By: Michael Black
Going step-by-step using Plotly Express, Python, and Pandas to plot the NBA’s All-Time Leading Playoff Scorers.
Creating visually appealing graphs is an important part of conveying your message when working with data. Graphs with easily distinguishable points/lines, helpful legends, and interactive features like zooming and hovering (to name just two) are much more informative and user-friendly than those without.
While there are a few ways to do this, I have found one that I find really simple and powerful: Plotly Express. In this article, I will create (and embed) interactive graphs of the NBA’s All-Time Leading Playoff Scorers using Plotly, Python, and Pandas.
Let’s look at a couple of quick examples.
Step 1: Retrieving the Data
I am not going to show the code I used to call the API and create my DataFrame in this article, but I highly encourage you to visit my GitHub repository and view the notebook yourself. It is commented out and easy to follow.
You can also download the Excel file containing all of the NBA Playoff data I use in this article and then follow along with the code provided step-by-step.
Step 2: Loading and Organizing Data
Importing our libraries:
Loading our Excel file into a Pandas DataFrame:
I also want to add a fourth column — ‘Playoff PPG’ (Points Per Game):
Step 3: Time to Graph
Use Plotly to create a scatter plot:
- data_frame — set equal to my DataFrame: ‘playoff_data_DF’
- x — values for x-axis: ‘Playoff Games Played’. Column in DataFrame.
- y — value for the y-axis: ‘Playoff Points Scored’. Column in DataFrame.
- title — setting a title for the plot.
By hovering over any point on the graph, we can see the number of playoff points and games corresponding to the point. This is a useful feature — but would be much more useful if we could also see the NAME of the player when we hover over a point. *Hint, hint.*
We can also click and drag (creating a rectangle) on any point of the graph to zoom in. This is especially helpful on a graph such as this with so many points clustered together.
Adding Visual Features
- Size — we specify the column ‘Playoff Points Scored’ to tell our graph to make the points larger for players with higher totals of playoff points and smaller for those with less.
- Template — Plotly has a handful of template options to design your plot (included in GitHub repo). I prefer a white background.
- Color — We specify ‘Playoff PPG’ for our color variable. This means we will give similar colors to points that have similar ‘Playoff PPG’ values.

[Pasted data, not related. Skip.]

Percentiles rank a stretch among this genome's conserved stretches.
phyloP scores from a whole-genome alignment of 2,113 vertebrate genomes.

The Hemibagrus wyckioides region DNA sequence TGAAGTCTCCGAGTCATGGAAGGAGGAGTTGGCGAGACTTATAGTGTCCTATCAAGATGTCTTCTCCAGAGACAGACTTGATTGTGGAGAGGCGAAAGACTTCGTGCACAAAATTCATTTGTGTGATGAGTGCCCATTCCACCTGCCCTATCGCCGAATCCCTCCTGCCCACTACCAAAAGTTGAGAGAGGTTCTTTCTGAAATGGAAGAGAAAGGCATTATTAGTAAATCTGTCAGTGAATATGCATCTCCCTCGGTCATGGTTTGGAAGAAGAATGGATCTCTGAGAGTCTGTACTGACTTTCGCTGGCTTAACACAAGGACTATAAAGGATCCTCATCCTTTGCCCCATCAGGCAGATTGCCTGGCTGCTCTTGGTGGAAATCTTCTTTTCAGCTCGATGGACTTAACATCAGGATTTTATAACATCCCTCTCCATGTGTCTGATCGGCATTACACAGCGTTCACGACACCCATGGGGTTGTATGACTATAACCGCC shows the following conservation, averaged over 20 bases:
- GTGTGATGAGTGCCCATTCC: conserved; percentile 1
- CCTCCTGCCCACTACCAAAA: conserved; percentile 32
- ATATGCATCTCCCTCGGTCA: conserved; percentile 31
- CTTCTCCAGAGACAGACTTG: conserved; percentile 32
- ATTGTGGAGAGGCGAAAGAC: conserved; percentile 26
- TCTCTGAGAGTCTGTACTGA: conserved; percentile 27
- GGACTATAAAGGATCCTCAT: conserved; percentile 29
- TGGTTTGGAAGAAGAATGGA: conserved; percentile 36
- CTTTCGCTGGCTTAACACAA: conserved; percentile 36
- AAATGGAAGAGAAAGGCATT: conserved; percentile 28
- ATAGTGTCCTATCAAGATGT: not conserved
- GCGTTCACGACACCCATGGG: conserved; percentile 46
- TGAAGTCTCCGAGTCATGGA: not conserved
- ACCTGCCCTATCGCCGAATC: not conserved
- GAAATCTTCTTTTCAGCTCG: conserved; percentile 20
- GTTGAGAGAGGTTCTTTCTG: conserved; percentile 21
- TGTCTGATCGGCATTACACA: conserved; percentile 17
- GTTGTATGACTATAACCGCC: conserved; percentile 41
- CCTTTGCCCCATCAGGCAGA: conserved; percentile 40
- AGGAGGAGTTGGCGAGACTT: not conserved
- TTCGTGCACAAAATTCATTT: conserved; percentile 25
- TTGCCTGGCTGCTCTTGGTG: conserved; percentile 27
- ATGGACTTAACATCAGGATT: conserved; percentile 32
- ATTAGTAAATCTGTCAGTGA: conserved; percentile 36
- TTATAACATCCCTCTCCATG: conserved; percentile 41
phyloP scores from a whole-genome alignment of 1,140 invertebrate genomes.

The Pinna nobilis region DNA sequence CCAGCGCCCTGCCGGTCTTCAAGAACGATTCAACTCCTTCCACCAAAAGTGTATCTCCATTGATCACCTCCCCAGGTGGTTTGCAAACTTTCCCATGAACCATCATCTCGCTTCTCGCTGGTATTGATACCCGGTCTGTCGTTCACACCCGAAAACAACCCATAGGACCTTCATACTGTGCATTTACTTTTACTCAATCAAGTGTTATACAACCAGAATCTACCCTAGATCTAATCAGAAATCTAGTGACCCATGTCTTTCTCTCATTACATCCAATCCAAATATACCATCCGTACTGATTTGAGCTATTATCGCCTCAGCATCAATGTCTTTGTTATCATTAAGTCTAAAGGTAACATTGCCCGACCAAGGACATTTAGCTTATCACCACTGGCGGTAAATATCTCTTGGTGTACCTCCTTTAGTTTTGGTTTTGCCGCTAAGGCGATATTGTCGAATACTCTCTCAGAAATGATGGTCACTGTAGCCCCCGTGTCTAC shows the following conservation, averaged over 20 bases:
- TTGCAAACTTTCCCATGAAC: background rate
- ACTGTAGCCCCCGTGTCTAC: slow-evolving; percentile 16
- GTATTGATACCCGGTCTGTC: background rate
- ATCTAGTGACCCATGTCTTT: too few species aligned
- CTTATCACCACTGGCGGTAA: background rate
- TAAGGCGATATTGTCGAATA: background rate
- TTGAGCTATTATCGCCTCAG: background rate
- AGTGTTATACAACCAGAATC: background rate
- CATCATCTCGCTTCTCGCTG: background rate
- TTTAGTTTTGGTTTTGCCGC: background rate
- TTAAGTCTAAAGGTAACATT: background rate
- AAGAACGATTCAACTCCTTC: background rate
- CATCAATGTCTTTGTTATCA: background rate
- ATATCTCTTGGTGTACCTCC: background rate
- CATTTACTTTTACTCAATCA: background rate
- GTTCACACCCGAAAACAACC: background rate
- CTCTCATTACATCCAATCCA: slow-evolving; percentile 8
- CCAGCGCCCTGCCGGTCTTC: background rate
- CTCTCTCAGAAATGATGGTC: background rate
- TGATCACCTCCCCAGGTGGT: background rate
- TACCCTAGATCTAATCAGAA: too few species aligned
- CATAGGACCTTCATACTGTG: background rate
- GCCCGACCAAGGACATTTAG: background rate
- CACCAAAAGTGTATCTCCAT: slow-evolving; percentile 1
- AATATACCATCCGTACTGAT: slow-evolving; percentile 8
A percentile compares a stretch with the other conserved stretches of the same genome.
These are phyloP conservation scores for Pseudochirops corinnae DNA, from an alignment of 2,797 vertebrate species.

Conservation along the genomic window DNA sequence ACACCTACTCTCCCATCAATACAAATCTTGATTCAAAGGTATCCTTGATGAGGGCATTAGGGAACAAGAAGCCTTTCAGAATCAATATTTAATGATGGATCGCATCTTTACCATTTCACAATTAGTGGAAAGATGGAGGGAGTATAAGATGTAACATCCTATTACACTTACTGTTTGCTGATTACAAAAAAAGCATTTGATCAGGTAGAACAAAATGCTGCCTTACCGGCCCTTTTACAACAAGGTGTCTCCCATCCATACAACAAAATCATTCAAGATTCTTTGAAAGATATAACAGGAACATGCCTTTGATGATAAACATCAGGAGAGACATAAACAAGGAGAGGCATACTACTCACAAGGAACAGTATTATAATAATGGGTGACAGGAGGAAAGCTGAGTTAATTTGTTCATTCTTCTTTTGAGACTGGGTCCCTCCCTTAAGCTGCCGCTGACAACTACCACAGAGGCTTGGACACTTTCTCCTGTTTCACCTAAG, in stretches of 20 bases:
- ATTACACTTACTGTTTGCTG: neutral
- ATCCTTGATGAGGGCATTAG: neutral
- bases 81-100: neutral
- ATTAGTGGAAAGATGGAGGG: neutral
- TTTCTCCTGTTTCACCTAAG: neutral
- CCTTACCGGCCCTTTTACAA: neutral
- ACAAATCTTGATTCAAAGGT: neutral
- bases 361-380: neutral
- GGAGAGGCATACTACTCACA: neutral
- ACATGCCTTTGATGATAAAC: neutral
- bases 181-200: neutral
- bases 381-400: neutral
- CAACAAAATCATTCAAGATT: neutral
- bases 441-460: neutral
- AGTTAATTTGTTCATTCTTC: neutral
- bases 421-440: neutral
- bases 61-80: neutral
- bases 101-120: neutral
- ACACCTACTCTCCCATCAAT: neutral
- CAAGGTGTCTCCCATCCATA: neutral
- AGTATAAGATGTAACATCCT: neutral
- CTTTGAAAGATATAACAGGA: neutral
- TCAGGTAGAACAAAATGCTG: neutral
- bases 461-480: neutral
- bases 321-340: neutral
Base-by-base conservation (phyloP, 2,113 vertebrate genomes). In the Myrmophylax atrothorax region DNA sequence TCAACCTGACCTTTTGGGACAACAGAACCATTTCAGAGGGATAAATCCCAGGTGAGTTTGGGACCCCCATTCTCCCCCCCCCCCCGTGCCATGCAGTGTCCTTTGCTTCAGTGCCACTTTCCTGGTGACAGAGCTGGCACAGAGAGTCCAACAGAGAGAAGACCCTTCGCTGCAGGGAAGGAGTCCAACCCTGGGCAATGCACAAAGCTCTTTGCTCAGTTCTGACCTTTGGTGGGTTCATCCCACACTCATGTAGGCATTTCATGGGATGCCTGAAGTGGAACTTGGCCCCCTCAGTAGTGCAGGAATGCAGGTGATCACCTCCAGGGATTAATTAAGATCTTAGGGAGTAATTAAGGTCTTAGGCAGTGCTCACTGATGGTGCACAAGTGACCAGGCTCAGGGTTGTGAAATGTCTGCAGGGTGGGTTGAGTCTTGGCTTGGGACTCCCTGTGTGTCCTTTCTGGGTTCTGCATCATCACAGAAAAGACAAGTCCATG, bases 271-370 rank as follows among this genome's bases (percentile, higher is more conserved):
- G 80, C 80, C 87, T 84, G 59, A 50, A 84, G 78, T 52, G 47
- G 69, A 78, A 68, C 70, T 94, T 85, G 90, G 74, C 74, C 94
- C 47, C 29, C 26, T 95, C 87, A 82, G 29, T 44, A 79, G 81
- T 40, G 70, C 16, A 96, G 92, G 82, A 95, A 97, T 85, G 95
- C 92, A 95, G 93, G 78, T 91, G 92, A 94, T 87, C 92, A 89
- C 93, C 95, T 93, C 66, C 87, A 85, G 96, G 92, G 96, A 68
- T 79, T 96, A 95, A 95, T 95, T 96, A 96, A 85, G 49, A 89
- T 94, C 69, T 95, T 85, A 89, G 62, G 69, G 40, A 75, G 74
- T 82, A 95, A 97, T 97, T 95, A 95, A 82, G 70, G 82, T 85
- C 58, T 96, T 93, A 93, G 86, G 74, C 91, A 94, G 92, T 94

- Size_max — the maximum size of any point on the plot.
- Hover_name — now, when we hover over a point we will see the ‘Player Name’ as the first value.
- Hover_data — including ‘Playoff PPG’ in our hover_data so that we can see it along with ‘Player Name’ and our x and y-values.
- I chose ‘Jet’ as my color scale. More here.
Top 200 — Additional Added Features
- Trendline — ‘ols’: Ordinary Least Squares regression line. This allows us to make further observations about our data. Which players are scoring above, below, or at the expected amount of points given the number of playoff games they have played? Try hovering over the regression line as well!
- Add_hline — adding a horizontal line representing the median number of playoff points scored by the Top 200 scorers.
- Add_vline — adding a vertical line representing the median number of playoff games played by the Top 200 scores.
The two ‘add_line’ features, like the trendline above, allow us to make additional observations about the players:
- Dennis Rodman, in the bottom-right quadrant, has played in more playoff games than the average player on this list but only averaged 6.4 PPG, so he comes in well below the median line for points scored.
- Likewise, in the upper-left, Allen Iverson has scored more than the average amount of points compared to the Top 200 (29.73 PPG) while playing a significantly less-than-average number of games, so he comes in at the left of the median line for games played.
Those in the top-right quadrant, players who appeared and produced at a higher-than-average rate compared to the rest of the Top 200, are all current or future top-tier NBA greats; especially those who also fall above the regression line.
In fact, if we want to take a closer look at who makes up this super-elite group of NBA Playoff scorers, we can do so with the following:
These are the players who played in more playoff games (> 118) and scored more playoff points (> 1959) than the averages of the Top 200 playoff scorers ever AND outscored the prediction of our OLS trendline.
Thank you for reading!